Where the two oceans DO meet
Sundays are supposed to be for sleeping in which is what we did. And flapjacks, which is exactly what we found when we eventually got to the breakfast table. After the girls had finished oohing and aahing at the presentation we all tucked in and yes, they tasted as good as they look.
Needing once again to walk off our overindulgence we made our way to the Southernmost Tip of Africa, the official meeting point of the Atlantic and Indian Oceans.
We were met at the newly constructed boardwalk by Lindy Warren of Napier Media House who is passionate about the Agulhas area and who is trying to educate people that although you won’t see lions or elephant here it doesn’t mean it’s any less interesting, you just have to dig a little deeper. As we walked towards the southernmost tip we learnt how the Black Oystercatcher, despite its name, rarely eats oysters . On the rocks near the tip are also ancient remains of stone fish traps used by the Khoisan people where they built low walls to trap the fish when the tide came in. They even used the sap from one of the plants found on the coast which anaesthetised the fish making them easier to catch.
After all the serious history discussion it was time to have some fun and take a group photo with a difference. That’s right, here we are levitating at the southernmost tip of Africa.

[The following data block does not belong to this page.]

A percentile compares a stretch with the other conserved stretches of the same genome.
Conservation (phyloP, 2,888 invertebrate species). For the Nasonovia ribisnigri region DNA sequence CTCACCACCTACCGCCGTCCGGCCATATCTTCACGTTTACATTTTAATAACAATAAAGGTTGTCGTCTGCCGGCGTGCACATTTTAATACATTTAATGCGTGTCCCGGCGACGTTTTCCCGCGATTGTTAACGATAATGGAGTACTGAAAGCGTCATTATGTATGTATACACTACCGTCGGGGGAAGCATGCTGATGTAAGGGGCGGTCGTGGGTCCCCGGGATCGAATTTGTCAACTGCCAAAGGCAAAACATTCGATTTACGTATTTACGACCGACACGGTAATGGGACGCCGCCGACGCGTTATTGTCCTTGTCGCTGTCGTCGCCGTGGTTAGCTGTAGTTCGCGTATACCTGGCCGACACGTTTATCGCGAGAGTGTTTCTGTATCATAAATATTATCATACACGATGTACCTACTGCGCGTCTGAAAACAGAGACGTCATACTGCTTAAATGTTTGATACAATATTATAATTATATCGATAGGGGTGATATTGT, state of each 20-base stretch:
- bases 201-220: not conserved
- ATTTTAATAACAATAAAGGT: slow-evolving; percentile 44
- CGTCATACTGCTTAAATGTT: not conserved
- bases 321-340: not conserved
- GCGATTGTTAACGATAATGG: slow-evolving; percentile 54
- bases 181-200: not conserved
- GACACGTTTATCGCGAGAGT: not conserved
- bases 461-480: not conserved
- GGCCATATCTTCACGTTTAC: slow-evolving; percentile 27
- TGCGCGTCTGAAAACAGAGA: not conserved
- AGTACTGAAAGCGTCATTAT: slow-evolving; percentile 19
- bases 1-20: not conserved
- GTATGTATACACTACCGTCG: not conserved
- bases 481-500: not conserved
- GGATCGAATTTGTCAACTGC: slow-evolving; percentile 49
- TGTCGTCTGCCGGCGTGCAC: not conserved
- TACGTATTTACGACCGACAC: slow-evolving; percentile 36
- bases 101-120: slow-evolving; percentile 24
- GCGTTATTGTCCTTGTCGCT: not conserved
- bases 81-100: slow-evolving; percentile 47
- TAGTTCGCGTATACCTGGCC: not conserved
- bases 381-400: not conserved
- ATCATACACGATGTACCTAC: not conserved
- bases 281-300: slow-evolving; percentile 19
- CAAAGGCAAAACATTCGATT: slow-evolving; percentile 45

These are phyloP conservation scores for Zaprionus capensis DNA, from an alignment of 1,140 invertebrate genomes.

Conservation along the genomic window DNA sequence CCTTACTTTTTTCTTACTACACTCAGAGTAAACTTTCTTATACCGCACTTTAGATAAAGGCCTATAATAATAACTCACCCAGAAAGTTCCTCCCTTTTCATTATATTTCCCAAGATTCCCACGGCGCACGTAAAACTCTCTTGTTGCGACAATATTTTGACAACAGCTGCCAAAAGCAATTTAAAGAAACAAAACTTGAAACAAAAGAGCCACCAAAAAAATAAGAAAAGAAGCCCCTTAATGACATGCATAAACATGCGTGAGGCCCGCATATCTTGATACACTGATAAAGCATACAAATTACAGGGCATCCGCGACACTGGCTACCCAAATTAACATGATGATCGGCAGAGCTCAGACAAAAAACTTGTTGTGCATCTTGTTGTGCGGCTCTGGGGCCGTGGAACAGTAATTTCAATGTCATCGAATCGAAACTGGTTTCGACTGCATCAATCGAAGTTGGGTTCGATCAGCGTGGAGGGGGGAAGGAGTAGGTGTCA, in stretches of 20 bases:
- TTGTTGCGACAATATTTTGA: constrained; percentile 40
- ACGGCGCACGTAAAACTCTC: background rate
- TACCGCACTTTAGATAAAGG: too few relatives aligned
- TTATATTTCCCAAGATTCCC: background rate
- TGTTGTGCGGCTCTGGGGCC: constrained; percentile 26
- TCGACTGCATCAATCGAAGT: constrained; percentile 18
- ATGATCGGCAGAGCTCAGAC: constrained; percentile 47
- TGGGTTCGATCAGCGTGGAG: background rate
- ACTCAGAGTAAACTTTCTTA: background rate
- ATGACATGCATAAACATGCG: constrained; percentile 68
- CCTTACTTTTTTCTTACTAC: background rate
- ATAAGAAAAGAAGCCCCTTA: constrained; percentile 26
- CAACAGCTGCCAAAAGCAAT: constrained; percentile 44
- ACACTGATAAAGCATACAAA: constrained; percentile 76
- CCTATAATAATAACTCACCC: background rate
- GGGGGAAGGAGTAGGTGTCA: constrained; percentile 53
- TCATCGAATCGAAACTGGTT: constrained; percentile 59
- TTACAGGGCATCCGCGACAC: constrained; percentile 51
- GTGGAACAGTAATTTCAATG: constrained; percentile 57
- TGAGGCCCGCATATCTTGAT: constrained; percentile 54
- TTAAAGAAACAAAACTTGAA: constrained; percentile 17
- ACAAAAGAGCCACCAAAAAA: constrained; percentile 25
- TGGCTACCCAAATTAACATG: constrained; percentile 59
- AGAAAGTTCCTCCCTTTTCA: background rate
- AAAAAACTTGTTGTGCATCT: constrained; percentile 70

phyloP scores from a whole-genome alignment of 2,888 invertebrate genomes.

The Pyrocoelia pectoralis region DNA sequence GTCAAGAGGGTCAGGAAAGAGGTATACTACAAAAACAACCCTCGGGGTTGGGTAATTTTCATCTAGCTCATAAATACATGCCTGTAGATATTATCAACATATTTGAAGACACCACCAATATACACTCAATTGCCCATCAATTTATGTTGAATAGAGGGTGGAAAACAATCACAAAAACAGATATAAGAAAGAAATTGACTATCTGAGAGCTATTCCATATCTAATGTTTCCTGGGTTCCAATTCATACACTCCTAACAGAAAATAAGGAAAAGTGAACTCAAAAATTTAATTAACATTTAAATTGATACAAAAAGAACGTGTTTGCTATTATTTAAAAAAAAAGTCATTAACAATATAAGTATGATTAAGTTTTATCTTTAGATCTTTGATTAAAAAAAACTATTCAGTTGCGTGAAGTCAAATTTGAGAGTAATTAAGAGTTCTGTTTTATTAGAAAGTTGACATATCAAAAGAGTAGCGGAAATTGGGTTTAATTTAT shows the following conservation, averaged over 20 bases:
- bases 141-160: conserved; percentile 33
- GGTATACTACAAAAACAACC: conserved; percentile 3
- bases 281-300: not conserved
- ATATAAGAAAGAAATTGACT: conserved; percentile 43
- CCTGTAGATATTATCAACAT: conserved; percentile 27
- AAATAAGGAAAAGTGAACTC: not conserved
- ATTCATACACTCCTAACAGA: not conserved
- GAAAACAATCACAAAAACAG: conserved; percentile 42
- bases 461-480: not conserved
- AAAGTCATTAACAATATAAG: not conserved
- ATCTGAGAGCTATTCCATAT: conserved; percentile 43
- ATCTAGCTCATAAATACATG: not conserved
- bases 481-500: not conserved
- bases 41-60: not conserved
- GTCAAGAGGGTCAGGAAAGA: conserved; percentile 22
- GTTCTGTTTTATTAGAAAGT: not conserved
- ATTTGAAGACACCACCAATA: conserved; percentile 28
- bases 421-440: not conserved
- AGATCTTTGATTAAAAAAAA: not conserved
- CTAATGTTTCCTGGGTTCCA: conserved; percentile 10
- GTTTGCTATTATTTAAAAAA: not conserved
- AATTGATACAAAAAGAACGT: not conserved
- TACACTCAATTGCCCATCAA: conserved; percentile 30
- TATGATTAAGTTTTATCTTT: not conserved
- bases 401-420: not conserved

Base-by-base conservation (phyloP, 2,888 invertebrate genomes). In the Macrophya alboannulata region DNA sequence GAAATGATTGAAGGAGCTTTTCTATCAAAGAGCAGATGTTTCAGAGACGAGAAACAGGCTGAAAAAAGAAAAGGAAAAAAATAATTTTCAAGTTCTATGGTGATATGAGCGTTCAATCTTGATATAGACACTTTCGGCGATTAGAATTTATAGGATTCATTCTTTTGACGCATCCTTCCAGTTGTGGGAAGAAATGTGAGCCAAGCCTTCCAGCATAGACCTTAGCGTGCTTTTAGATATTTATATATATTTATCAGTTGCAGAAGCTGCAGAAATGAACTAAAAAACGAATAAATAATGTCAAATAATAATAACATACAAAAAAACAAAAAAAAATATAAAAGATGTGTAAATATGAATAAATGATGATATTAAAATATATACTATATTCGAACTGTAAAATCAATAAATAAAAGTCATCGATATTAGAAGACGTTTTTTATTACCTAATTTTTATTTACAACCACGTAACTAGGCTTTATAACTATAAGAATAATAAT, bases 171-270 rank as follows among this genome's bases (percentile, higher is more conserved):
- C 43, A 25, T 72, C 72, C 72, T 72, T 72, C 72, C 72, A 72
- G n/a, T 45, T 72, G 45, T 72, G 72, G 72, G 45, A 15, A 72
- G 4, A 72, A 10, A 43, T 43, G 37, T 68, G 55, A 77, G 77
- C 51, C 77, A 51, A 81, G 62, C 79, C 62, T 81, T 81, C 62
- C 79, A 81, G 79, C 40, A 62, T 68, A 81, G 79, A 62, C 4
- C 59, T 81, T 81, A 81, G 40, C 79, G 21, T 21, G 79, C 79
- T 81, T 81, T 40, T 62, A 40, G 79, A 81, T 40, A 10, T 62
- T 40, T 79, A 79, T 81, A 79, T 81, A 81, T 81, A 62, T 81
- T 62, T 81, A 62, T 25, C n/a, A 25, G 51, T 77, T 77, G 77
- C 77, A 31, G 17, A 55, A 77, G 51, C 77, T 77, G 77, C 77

Back to reality and a little further along the coast is what remains of the Meisho Maru 38 which was wrecked in 1982. It is one of over 250 vessels that have run aground on this coastline.
With this treacherous coast it is little wonder that a lighthouse was built in 1848, and is the second oldest working lighthouse in South Africa today after Green Point. It was however built from sandstone which isn’t particularly weatherproof and so was taken out of service in 1968 but later restored in 1988 and is now a national monument. As you can see it once again undergoing repairs but a monument worth preserving in my opinion.
All good things must come to an end and it was time for our ship to sail back to Cape Town, but we had one last stop in Napier which I have always driven through and never taken the time to explore. Suffice to say that the Napier Farm Stall is worth pausing for a delicious lunch or at the very least to pick up a tub of honey on the comb which took me back to when I was a child growing up in Zimbabwe and my dad had a hive at the bottom of the garden ensuring we always had fresh honey in the house.